The flowing colors of 798 art district

Updated: 2013-09-27 08:11

By Zhang Yuchen (China Daily)

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Xu took photographs of Beijing's hutong in the late 1980s and started hutong tourism in the Shichahai area of the capital.

In 2002, he rented a 1,200 square meter space at 798 and set up the 798 Space Gallery. He invested more than 1 million yuan on establishing this, but his lease was only for about three years.

The flowing colors of 798 art district

An exhibition depicting farmers' lives is staged at the 798 Art Zone this summer. Provided to China Daily

From the start Xu positioned 798 Space as a venue mainly for contemporary art along with some other high-level commercial and cultural activities.

When Xu and Huang organized the Dashanzi International Art Festival in 2004, artists predicted it was inevitable that the 798 district would become like the SoHo area in New York. At the time, they tried hard to turn 798 into a purely cultural space and platform by recommending the arrival of good galleries and institutes.

As 798 has attracted media and public attention, both at home and abroad, it has also become another cultural landmark in Beijing.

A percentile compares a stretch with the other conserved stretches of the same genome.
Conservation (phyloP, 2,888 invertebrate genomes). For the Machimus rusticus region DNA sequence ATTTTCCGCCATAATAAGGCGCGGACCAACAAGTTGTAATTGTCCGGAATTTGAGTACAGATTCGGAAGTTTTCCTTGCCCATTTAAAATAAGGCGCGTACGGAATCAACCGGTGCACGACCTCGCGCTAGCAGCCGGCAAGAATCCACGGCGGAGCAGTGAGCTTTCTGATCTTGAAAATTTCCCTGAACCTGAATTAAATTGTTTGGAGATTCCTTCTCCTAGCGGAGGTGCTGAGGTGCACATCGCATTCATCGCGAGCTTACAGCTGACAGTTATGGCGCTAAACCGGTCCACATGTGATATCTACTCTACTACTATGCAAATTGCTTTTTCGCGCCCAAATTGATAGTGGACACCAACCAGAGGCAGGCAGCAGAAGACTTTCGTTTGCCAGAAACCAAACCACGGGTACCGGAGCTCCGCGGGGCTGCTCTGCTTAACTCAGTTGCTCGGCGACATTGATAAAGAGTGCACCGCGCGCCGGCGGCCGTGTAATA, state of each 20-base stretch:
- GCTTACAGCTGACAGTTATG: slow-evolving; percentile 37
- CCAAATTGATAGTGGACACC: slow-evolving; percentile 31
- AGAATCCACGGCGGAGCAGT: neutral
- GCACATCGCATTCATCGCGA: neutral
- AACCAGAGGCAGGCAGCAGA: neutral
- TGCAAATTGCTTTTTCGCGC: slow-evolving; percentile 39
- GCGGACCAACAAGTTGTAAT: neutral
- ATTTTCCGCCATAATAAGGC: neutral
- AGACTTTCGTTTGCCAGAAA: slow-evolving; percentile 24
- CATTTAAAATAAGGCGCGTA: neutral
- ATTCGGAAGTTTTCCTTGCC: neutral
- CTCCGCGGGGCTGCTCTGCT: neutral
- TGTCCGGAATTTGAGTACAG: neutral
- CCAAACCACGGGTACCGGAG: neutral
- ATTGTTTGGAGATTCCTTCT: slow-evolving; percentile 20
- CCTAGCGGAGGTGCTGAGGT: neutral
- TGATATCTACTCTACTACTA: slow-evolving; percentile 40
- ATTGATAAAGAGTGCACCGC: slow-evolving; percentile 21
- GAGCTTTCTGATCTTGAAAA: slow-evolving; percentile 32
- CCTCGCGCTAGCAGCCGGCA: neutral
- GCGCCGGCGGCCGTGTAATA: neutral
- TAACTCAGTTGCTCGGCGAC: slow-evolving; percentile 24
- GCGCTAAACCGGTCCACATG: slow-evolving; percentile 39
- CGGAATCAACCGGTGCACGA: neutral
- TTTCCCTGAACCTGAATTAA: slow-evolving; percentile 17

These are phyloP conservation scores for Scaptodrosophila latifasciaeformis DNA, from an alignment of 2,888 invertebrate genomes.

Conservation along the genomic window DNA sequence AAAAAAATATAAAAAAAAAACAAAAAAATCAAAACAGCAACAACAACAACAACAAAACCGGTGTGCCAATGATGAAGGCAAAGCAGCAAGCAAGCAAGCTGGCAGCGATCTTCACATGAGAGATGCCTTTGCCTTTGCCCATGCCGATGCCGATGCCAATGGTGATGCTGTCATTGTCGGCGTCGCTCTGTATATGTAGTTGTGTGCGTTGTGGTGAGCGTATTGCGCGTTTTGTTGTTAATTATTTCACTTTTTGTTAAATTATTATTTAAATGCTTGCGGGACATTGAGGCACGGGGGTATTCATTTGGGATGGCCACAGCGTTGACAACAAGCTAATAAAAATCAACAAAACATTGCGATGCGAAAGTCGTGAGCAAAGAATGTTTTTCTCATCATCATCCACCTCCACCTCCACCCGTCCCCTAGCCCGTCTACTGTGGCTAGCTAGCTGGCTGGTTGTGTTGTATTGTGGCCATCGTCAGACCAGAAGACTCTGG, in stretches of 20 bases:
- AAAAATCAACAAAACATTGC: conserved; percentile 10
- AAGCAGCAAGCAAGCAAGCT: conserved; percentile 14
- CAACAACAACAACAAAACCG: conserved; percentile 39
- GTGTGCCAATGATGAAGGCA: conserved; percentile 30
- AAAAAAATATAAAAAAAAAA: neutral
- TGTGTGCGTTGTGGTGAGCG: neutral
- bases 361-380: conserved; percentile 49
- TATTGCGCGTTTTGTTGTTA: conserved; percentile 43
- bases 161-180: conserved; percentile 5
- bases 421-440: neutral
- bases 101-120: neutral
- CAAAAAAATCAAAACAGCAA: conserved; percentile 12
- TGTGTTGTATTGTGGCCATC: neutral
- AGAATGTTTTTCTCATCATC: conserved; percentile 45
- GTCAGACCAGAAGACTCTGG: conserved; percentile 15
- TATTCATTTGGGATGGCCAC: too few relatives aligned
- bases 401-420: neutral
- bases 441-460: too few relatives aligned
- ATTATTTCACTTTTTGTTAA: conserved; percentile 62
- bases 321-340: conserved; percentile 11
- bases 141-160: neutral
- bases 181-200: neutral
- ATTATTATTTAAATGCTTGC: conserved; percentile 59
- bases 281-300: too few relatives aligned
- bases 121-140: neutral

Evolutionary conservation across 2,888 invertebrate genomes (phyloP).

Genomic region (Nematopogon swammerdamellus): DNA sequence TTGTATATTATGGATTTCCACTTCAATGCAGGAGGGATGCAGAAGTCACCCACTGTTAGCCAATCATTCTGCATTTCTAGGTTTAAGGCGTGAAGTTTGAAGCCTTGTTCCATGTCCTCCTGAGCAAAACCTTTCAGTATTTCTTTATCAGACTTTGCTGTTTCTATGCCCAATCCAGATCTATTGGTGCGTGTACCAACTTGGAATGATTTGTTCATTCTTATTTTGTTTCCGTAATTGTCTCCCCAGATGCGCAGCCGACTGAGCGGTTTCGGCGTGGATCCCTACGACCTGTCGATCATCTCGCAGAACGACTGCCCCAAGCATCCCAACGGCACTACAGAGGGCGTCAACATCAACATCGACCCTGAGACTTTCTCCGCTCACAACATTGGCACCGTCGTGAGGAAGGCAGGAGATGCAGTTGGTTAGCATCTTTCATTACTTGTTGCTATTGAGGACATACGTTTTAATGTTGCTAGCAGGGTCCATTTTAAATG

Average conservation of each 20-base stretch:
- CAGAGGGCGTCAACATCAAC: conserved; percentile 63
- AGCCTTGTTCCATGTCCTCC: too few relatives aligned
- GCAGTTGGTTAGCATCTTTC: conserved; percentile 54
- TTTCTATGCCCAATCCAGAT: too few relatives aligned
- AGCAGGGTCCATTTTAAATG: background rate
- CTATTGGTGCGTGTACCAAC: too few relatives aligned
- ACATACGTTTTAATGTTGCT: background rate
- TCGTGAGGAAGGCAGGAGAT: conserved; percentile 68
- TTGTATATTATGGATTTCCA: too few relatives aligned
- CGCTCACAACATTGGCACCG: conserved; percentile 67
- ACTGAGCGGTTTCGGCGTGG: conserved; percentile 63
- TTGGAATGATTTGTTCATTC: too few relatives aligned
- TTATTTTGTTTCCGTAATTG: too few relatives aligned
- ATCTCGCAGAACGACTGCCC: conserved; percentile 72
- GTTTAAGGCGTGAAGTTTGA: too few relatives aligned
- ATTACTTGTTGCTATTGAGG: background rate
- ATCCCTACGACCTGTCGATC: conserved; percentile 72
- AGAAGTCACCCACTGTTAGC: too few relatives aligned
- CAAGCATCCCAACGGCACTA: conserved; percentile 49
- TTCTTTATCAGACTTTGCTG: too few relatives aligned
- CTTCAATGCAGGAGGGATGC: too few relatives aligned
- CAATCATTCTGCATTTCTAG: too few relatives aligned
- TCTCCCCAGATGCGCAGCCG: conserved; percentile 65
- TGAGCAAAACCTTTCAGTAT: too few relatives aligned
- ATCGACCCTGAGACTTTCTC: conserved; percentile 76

Li Xiangqun, a professor at the Fine Arts School at Tsinghua University, submitted a proposal on "retaining an old industrial architectural heritage, retaining a developing art district" to Beijing Municipal People's Congress during the two sessions in 2004.

As a result, the 798 Art Zone received a great deal of attention from the Chaoyang District Government and the Beijing Municipal Government. Coordinating with the Seven Star Group, the Chaoyang government set up the 798 Art Zone management office.

After the office was established, the Chaoyang government invested 120 million yuan on the overall planning of 798.

Roads were built and foundations dug but then, for a year in 2008, all this had to take a back seat with the buildup to, and arrival of, the Beijing Olympics.

Zhang Guohua, executive vice-president of the 798 Art Zone Administrative Committee, regards the zone's rise as an inevitable phase for the cultural sector along with China's social development.

He admits that today's 798 is no longer the ideal place for the creation of art, or the place to display it. "We could attempt to slow the pace of commercialization," he says. "Now, only art-related businesses, such as galleries and design companies, are allowed to settle in the zone."